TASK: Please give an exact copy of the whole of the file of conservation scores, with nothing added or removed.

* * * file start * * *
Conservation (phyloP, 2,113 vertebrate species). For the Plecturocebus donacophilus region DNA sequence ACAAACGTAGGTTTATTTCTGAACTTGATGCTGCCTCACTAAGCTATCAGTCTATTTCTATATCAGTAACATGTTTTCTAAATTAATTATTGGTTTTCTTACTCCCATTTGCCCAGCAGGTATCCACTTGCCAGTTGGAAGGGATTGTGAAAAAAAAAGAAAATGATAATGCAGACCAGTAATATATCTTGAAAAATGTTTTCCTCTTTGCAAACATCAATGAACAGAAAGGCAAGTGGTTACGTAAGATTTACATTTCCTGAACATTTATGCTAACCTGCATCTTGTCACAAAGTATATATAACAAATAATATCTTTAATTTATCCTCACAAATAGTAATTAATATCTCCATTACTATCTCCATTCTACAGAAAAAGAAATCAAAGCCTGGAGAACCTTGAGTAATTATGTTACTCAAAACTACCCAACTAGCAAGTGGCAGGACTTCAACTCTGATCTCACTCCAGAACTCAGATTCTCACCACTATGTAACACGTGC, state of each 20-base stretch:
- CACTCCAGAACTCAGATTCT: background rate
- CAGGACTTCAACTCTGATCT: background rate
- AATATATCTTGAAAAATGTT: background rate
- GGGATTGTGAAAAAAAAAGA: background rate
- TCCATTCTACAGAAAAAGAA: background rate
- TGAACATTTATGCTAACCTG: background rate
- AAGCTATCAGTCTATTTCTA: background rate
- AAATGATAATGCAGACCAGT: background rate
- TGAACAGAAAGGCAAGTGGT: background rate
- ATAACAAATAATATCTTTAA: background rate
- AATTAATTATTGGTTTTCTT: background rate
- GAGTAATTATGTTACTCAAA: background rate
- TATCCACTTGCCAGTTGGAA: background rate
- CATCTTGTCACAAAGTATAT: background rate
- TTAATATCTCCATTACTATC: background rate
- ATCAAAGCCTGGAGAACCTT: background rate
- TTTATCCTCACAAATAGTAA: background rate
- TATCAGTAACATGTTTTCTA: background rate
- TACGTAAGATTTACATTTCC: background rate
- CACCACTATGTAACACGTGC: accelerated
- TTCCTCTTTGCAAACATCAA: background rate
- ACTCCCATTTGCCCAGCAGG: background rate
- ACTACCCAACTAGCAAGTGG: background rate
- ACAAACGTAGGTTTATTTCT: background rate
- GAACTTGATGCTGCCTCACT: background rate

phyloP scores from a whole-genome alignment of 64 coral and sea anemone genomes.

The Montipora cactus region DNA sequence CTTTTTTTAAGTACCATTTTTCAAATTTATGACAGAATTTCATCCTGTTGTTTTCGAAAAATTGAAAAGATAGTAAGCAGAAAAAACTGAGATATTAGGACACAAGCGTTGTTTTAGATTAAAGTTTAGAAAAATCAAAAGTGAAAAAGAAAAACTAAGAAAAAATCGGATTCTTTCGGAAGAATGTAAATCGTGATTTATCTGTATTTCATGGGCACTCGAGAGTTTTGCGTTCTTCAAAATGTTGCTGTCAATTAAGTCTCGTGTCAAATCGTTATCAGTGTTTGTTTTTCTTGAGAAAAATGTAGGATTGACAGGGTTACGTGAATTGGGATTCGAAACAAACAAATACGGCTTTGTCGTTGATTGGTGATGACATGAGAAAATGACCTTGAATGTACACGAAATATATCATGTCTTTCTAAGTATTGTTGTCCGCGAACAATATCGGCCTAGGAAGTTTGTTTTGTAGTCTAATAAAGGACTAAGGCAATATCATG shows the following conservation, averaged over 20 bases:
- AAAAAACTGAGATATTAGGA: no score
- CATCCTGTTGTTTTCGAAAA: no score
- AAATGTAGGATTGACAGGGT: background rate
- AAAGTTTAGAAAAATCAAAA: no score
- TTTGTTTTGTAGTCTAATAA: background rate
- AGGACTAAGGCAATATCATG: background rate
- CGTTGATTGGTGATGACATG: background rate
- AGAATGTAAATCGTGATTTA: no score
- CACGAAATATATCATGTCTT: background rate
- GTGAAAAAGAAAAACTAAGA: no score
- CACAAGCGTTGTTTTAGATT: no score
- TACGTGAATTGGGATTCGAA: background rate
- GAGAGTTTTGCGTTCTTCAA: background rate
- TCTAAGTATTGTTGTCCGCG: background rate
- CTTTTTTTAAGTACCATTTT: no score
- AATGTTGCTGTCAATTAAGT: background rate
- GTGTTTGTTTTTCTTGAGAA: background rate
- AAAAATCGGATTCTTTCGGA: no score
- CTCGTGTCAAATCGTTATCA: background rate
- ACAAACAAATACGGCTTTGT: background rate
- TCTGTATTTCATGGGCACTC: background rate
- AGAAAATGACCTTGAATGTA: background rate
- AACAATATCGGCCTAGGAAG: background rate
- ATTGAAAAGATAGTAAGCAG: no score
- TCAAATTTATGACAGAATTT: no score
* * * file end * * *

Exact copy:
Conservation (phyloP, 2,113 vertebrate species). For the Plecturocebus donacophilus region DNA sequence ACAAACGTAGGTTTATTTCTGAACTTGATGCTGCCTCACTAAGCTATCAGTCTATTTCTATATCAGTAACATGTTTTCTAAATTAATTATTGGTTTTCTTACTCCCATTTGCCCAGCAGGTATCCACTTGCCAGTTGGAAGGGATTGTGAAAAAAAAAGAAAATGATAATGCAGACCAGTAATATATCTTGAAAAATGTTTTCCTCTTTGCAAACATCAATGAACAGAAAGGCAAGTGGTTACGTAAGATTTACATTTCCTGAACATTTATGCTAACCTGCATCTTGTCACAAAGTATATATAACAAATAATATCTTTAATTTATCCTCACAAATAGTAATTAATATCTCCATTACTATCTCCATTCTACAGAAAAAGAAATCAAAGCCTGGAGAACCTTGAGTAATTATGTTACTCAAAACTACCCAACTAGCAAGTGGCAGGACTTCAACTCTGATCTCACTCCAGAACTCAGATTCTCACCACTATGTAACACGTGC, state of each 20-base stretch:
- CACTCCAGAACTCAGATTCT: background rate
- CAGGACTTCAACTCTGATCT: background rate
- AATATATCTTGAAAAATGTT: background rate
- GGGATTGTGAAAAAAAAAGA: background rate
- TCCATTCTACAGAAAAAGAA: background rate
- TGAACATTTATGCTAACCTG: background rate
- AAGCTATCAGTCTATTTCTA: background rate
- AAATGATAATGCAGACCAGT: background rate
- TGAACAGAAAGGCAAGTGGT: background rate
- ATAACAAATAATATCTTTAA: background rate
- AATTAATTATTGGTTTTCTT: background rate
- GAGTAATTATGTTACTCAAA: background rate
- TATCCACTTGCCAGTTGGAA: background rate
- CATCTTGTCACAAAGTATAT: background rate
- TTAATATCTCCATTACTATC: background rate
- ATCAAAGCCTGGAGAACCTT: background rate
- TTTATCCTCACAAATAGTAA: background rate
- TATCAGTAACATGTTTTCTA: background rate
- TACGTAAGATTTACATTTCC: background rate
- CACCACTATGTAACACGTGC: accelerated
- TTCCTCTTTGCAAACATCAA: background rate
- ACTCCCATTTGCCCAGCAGG: background rate
- ACTACCCAACTAGCAAGTGG: background rate
- ACAAACGTAGGTTTATTTCT: background rate
- GAACTTGATGCTGCCTCACT: background rate

phyloP scores from a whole-genome alignment of 64 coral and sea anemone genomes.

The Montipora cactus region DNA sequence CTTTTTTTAAGTACCATTTTTCAAATTTATGACAGAATTTCATCCTGTTGTTTTCGAAAAATTGAAAAGATAGTAAGCAGAAAAAACTGAGATATTAGGACACAAGCGTTGTTTTAGATTAAAGTTTAGAAAAATCAAAAGTGAAAAAGAAAAACTAAGAAAAAATCGGATTCTTTCGGAAGAATGTAAATCGTGATTTATCTGTATTTCATGGGCACTCGAGAGTTTTGCGTTCTTCAAAATGTTGCTGTCAATTAAGTCTCGTGTCAAATCGTTATCAGTGTTTGTTTTTCTTGAGAAAAATGTAGGATTGACAGGGTTACGTGAATTGGGATTCGAAACAAACAAATACGGCTTTGTCGTTGATTGGTGATGACATGAGAAAATGACCTTGAATGTACACGAAATATATCATGTCTTTCTAAGTATTGTTGTCCGCGAACAATATCGGCCTAGGAAGTTTGTTTTGTAGTCTAATAAAGGACTAAGGCAATATCATG shows the following conservation, averaged over 20 bases:
- AAAAAACTGAGATATTAGGA: no score
- CATCCTGTTGTTTTCGAAAA: no score
- AAATGTAGGATTGACAGGGT: background rate
- AAAGTTTAGAAAAATCAAAA: no score
- TTTGTTTTGTAGTCTAATAA: background rate
- AGGACTAAGGCAATATCATG: background rate
- CGTTGATTGGTGATGACATG: background rate
- AGAATGTAAATCGTGATTTA: no score
- CACGAAATATATCATGTCTT: background rate
- GTGAAAAAGAAAAACTAAGA: no score
- CACAAGCGTTGTTTTAGATT: no score
- TACGTGAATTGGGATTCGAA: background rate
- GAGAGTTTTGCGTTCTTCAA: background rate
- TCTAAGTATTGTTGTCCGCG: background rate
- CTTTTTTTAAGTACCATTTT: no score
- AATGTTGCTGTCAATTAAGT: background rate
- GTGTTTGTTTTTCTTGAGAA: background rate
- AAAAATCGGATTCTTTCGGA: no score
- CTCGTGTCAAATCGTTATCA: background rate
- ACAAACAAATACGGCTTTGT: background rate
- TCTGTATTTCATGGGCACTC: background rate
- AGAAAATGACCTTGAATGTA: background rate
- AACAATATCGGCCTAGGAAG: background rate
- ATTGAAAAGATAGTAAGCAG: no score
- TCAAATTTATGACAGAATTT: no score